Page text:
China is pumping investment into wind power, which is more cost-competitive than solar energy and partly able to compete with coal and gas.
China is the world’s biggest producer of CO2 emissions, but is also the world’s leading generator of renewable electricity.
Environmental issues will be under the spotlight during a working group of the Intergovernmental Panel on Climate Change, which will meet in Stockholm from September 23-26.
John Mathews and Hao Tan
Oct 1 2015
The narrative around renewable energy sources is typically framed almost entirely in terms of their contribution to reducing carbon emissions and thereby providing a means to tackle climate change. From this perspective, the drive for renewables is inseparably linked to international negotiations over reducing carbon emissions, which will come to a head at the United Nations summit in Paris towards the end of this year.
But this framing of the story struggles to explain the rise of China as the world’s renewables superpower. It is investing more in renewable energy production and manufacturing of renewable energy devices than any other country. Is China making these huge investments – not to mention launching a national emissions trading scheme – purely to accommodate the world’s desire to see carbon emissions reduced?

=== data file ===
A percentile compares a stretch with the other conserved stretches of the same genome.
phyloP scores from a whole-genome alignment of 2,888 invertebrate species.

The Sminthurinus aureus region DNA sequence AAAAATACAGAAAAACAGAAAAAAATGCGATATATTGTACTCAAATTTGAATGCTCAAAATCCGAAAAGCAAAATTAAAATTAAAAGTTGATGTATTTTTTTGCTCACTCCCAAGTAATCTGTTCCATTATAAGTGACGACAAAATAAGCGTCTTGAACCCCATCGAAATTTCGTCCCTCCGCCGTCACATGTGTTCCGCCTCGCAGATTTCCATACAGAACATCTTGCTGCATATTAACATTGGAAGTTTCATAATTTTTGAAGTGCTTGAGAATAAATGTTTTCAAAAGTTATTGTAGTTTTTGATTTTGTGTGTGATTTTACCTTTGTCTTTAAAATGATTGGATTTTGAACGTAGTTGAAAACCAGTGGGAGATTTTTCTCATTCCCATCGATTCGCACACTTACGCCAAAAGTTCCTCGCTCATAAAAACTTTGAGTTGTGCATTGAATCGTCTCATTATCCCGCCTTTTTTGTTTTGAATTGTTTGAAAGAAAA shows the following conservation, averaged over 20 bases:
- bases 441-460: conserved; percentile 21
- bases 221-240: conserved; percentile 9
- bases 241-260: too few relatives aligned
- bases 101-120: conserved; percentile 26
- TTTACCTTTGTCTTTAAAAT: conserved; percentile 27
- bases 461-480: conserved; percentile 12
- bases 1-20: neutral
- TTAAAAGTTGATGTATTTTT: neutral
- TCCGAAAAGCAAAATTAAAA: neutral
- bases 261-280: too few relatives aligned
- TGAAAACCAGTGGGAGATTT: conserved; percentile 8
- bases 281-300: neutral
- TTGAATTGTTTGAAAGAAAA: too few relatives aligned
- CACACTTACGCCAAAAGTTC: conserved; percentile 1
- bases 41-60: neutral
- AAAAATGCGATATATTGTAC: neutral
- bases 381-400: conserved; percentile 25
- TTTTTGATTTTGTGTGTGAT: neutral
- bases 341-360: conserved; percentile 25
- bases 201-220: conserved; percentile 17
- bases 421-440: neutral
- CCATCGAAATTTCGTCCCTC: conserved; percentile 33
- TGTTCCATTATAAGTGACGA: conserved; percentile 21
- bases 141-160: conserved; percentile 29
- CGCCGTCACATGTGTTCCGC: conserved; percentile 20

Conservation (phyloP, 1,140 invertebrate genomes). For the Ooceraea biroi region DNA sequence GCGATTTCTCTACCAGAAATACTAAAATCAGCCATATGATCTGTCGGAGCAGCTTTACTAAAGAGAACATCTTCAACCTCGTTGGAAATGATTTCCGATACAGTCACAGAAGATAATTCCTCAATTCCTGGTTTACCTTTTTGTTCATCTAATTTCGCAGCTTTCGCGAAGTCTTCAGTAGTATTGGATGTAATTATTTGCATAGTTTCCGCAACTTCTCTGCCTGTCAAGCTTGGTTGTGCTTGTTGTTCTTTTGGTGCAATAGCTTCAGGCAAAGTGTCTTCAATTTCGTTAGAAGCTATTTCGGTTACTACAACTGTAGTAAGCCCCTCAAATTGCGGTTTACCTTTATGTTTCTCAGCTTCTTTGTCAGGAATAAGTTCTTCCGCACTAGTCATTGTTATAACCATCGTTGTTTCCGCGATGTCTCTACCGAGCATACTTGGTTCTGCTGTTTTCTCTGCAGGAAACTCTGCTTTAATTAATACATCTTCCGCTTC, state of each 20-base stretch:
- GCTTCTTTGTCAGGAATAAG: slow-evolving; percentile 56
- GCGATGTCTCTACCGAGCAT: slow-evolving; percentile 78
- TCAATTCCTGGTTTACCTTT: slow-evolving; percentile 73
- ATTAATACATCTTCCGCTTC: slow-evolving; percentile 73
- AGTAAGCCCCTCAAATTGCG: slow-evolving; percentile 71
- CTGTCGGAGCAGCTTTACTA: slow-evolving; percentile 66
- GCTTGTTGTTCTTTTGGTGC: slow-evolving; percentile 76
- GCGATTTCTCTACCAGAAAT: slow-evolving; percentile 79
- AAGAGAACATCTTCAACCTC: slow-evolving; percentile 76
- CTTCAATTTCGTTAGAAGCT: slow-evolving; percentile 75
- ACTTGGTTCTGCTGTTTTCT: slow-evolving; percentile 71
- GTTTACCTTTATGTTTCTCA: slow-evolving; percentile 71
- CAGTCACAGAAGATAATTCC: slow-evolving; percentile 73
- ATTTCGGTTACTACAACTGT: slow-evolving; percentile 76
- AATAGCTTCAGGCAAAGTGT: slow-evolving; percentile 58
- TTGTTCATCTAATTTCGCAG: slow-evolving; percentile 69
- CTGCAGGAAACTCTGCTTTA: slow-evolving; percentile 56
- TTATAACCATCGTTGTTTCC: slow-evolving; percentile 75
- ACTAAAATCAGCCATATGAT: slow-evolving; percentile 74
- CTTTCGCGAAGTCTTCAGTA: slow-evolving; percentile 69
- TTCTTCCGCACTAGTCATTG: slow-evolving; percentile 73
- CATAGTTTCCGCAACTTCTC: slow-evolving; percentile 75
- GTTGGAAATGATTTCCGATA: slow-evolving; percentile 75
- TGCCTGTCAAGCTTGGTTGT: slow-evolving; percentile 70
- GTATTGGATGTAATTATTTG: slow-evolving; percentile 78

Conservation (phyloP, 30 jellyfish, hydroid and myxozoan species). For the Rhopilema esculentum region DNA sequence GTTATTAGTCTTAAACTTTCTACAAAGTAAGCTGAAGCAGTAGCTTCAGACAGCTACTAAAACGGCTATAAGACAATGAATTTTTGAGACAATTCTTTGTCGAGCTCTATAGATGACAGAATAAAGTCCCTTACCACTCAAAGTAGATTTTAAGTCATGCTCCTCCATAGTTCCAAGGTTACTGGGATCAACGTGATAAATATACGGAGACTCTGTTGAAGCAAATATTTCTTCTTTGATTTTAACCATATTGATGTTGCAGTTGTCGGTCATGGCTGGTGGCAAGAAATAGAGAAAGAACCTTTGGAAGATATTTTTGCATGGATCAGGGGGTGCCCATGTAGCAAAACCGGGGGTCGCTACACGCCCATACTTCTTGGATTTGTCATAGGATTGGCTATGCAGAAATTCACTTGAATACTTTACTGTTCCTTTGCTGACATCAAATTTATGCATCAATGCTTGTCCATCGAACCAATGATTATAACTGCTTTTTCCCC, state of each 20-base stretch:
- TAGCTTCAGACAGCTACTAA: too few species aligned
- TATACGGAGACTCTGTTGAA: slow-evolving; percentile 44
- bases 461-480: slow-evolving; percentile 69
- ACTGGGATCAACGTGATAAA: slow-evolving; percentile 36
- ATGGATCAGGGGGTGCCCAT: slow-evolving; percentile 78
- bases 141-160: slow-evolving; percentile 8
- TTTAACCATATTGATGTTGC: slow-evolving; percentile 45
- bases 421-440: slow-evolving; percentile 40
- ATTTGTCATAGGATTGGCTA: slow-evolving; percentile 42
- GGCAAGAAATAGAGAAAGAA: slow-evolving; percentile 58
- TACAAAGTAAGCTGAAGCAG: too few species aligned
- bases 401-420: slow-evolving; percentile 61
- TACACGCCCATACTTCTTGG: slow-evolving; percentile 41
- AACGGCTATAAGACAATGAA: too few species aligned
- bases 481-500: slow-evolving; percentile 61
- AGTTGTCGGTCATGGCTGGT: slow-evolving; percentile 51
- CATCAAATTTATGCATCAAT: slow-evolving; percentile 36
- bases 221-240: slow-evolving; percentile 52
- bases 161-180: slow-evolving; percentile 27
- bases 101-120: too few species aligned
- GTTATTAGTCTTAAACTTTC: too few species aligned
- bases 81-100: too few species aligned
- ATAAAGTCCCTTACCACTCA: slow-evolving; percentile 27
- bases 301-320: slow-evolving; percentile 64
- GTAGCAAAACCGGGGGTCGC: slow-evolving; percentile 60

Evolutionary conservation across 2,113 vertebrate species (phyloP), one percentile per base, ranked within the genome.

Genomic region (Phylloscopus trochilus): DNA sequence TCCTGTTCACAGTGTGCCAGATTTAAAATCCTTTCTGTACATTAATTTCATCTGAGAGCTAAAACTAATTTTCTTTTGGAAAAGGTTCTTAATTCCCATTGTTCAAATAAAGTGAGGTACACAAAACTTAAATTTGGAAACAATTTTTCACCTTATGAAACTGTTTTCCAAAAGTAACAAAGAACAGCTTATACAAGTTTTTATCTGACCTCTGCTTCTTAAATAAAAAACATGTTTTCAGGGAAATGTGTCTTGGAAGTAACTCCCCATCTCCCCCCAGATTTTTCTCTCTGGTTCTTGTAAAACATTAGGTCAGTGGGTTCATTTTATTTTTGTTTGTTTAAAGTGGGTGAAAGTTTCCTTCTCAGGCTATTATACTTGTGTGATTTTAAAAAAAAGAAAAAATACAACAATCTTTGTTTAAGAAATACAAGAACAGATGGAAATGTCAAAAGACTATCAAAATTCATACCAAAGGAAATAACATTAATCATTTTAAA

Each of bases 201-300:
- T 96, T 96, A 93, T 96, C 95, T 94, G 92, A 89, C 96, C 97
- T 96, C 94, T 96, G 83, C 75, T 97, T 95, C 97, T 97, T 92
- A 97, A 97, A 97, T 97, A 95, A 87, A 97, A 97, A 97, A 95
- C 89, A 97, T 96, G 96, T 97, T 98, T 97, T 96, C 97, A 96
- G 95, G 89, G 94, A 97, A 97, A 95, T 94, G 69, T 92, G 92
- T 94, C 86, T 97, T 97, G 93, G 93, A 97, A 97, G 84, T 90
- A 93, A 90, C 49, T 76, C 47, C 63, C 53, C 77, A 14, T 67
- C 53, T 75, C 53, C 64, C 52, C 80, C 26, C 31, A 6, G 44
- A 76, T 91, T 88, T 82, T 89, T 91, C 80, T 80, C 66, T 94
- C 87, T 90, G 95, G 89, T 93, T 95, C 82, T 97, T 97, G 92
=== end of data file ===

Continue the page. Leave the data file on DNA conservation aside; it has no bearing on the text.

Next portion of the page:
This is the question that we address in our new book, China’s Renewable Energy Revolution, published this month.
Our argument is that China is motivated by much more immediate concerns. Because of the dominant role played by coal in its rise as the world’s largest manufacturing economy, China suffers from catastrophic air pollution, particularly the toxic mix of tiny particulate matter that penetrates deep into the lungs of people breathing the air of Beijing, Tianjin, or other major industrial cities.
The issue has prompted anger and social agitation, with the public demanding that environmental laws be enforced. (See, for example, the explosive impact of the documentary Under the Dome, by investigative journalist Chai Jing.)
Yet the real problem for China in continuing on a “business as usual” pathway is that it would become increasingly dependent on imports of coal, oil and gas – and therefore grow more vulnerable to price fluctuations and sudden interruptions to supply.
More pointedly, as a relative newcomer to the global fossil fuel market, China is forced to locate supplies from more and more unstable parts of the world, putting it at financial risk from war, revolution and terrorism even in distant lands.
These concerns over energy security, and the immediate issue of air pollution, are in our view likely to be weighing more heavily on the Chinese leadership than concerns about climate change.
New paths to growth
Our view is that China is running into the limits of a predominantly fossil-fuelled expansion and now needs to find a new development pathway based on green growth and clean technology. This, we argue, is what lies behind its vast investments in renewables.